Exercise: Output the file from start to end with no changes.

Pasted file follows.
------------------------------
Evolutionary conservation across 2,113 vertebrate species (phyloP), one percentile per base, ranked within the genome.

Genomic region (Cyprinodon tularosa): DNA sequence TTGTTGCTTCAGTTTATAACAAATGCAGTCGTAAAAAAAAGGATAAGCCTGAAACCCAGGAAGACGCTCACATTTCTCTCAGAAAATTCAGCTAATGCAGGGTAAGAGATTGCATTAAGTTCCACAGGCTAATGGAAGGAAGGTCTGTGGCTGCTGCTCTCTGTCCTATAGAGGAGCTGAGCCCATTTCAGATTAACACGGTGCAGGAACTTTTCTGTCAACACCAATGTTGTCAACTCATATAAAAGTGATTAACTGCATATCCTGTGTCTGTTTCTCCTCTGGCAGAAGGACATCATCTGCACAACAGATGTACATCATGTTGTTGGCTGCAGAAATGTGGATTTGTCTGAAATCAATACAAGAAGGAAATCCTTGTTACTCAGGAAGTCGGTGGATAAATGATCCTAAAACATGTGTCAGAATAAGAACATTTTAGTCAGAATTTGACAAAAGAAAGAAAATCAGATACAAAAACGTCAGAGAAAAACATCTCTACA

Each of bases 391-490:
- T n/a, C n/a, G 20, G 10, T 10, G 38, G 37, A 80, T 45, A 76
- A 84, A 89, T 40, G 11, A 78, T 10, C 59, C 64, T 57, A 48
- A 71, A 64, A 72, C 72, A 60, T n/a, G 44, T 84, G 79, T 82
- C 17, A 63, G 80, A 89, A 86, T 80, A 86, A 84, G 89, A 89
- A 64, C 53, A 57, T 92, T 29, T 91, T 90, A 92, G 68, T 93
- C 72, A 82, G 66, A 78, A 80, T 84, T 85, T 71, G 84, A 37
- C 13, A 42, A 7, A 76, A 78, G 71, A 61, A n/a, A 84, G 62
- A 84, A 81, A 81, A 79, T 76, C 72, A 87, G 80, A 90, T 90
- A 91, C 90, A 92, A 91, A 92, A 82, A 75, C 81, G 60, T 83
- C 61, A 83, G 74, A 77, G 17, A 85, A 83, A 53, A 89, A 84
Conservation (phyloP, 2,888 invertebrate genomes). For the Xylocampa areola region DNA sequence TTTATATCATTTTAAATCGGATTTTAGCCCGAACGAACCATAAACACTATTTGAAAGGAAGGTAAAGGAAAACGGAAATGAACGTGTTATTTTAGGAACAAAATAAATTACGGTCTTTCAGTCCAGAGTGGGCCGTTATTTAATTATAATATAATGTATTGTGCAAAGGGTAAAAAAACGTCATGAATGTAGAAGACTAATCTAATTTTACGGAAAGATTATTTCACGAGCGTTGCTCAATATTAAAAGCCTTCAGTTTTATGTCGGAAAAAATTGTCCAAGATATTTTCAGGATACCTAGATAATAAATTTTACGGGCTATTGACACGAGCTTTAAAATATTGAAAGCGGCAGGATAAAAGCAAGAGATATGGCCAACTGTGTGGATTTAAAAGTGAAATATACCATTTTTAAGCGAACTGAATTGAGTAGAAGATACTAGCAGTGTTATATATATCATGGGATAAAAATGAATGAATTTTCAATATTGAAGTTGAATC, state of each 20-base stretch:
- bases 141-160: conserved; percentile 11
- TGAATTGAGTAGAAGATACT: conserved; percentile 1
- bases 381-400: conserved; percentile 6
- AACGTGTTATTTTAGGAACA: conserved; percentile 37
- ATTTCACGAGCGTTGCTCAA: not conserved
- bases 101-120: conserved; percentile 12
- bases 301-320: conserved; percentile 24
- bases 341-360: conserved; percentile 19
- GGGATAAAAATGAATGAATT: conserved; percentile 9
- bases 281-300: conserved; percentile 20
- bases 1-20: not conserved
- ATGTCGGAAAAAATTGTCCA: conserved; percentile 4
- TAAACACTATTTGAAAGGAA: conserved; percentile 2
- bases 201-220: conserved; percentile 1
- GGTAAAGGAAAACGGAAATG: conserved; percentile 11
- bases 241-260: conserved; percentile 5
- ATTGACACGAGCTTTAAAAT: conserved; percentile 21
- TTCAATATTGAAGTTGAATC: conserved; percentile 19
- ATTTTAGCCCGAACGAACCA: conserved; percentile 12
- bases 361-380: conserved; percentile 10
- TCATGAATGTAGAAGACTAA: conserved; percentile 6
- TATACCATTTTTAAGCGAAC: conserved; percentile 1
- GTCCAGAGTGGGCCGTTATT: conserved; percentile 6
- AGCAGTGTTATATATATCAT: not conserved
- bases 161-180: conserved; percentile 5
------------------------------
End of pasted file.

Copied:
Evolutionary conservation across 2,113 vertebrate species (phyloP), one percentile per base, ranked within the genome.

Genomic region (Cyprinodon tularosa): DNA sequence TTGTTGCTTCAGTTTATAACAAATGCAGTCGTAAAAAAAAGGATAAGCCTGAAACCCAGGAAGACGCTCACATTTCTCTCAGAAAATTCAGCTAATGCAGGGTAAGAGATTGCATTAAGTTCCACAGGCTAATGGAAGGAAGGTCTGTGGCTGCTGCTCTCTGTCCTATAGAGGAGCTGAGCCCATTTCAGATTAACACGGTGCAGGAACTTTTCTGTCAACACCAATGTTGTCAACTCATATAAAAGTGATTAACTGCATATCCTGTGTCTGTTTCTCCTCTGGCAGAAGGACATCATCTGCACAACAGATGTACATCATGTTGTTGGCTGCAGAAATGTGGATTTGTCTGAAATCAATACAAGAAGGAAATCCTTGTTACTCAGGAAGTCGGTGGATAAATGATCCTAAAACATGTGTCAGAATAAGAACATTTTAGTCAGAATTTGACAAAAGAAAGAAAATCAGATACAAAAACGTCAGAGAAAAACATCTCTACA

Each of bases 391-490:
- T n/a, C n/a, G 20, G 10, T 10, G 38, G 37, A 80, T 45, A 76
- A 84, A 89, T 40, G 11, A 78, T 10, C 59, C 64, T 57, A 48
- A 71, A 64, A 72, C 72, A 60, T n/a, G 44, T 84, G 79, T 82
- C 17, A 63, G 80, A 89, A 86, T 80, A 86, A 84, G 89, A 89
- A 64, C 53, A 57, T 92, T 29, T 91, T 90, A 92, G 68, T 93
- C 72, A 82, G 66, A 78, A 80, T 84, T 85, T 71, G 84, A 37
- C 13, A 42, A 7, A 76, A 78, G 71, A 61, A n/a, A 84, G 62
- A 84, A 81, A 81, A 79, T 76, C 72, A 87, G 80, A 90, T 90
- A 91, C 90, A 92, A 91, A 92, A 82, A 75, C 81, G 60, T 83
- C 61, A 83, G 74, A 77, G 17, A 85, A 83, A 53, A 89, A 84
Conservation (phyloP, 2,888 invertebrate genomes). For the Xylocampa areola region DNA sequence TTTATATCATTTTAAATCGGATTTTAGCCCGAACGAACCATAAACACTATTTGAAAGGAAGGTAAAGGAAAACGGAAATGAACGTGTTATTTTAGGAACAAAATAAATTACGGTCTTTCAGTCCAGAGTGGGCCGTTATTTAATTATAATATAATGTATTGTGCAAAGGGTAAAAAAACGTCATGAATGTAGAAGACTAATCTAATTTTACGGAAAGATTATTTCACGAGCGTTGCTCAATATTAAAAGCCTTCAGTTTTATGTCGGAAAAAATTGTCCAAGATATTTTCAGGATACCTAGATAATAAATTTTACGGGCTATTGACACGAGCTTTAAAATATTGAAAGCGGCAGGATAAAAGCAAGAGATATGGCCAACTGTGTGGATTTAAAAGTGAAATATACCATTTTTAAGCGAACTGAATTGAGTAGAAGATACTAGCAGTGTTATATATATCATGGGATAAAAATGAATGAATTTTCAATATTGAAGTTGAATC, state of each 20-base stretch:
- bases 141-160: conserved; percentile 11
- TGAATTGAGTAGAAGATACT: conserved; percentile 1
- bases 381-400: conserved; percentile 6
- AACGTGTTATTTTAGGAACA: conserved; percentile 37
- ATTTCACGAGCGTTGCTCAA: not conserved
- bases 101-120: conserved; percentile 12
- bases 301-320: conserved; percentile 24
- bases 341-360: conserved; percentile 19
- GGGATAAAAATGAATGAATT: conserved; percentile 9
- bases 281-300: conserved; percentile 20
- bases 1-20: not conserved
- ATGTCGGAAAAAATTGTCCA: conserved; percentile 4
- TAAACACTATTTGAAAGGAA: conserved; percentile 2
- bases 201-220: conserved; percentile 1
- GGTAAAGGAAAACGGAAATG: conserved; percentile 11
- bases 241-260: conserved; percentile 5
- ATTGACACGAGCTTTAAAAT: conserved; percentile 21
- TTCAATATTGAAGTTGAATC: conserved; percentile 19
- ATTTTAGCCCGAACGAACCA: conserved; percentile 12
- bases 361-380: conserved; percentile 10
- TCATGAATGTAGAAGACTAA: conserved; percentile 6
- TATACCATTTTTAAGCGAAC: conserved; percentile 1
- GTCCAGAGTGGGCCGTTATT: conserved; percentile 6
- AGCAGTGTTATATATATCAT: not conserved
- bases 161-180: conserved; percentile 5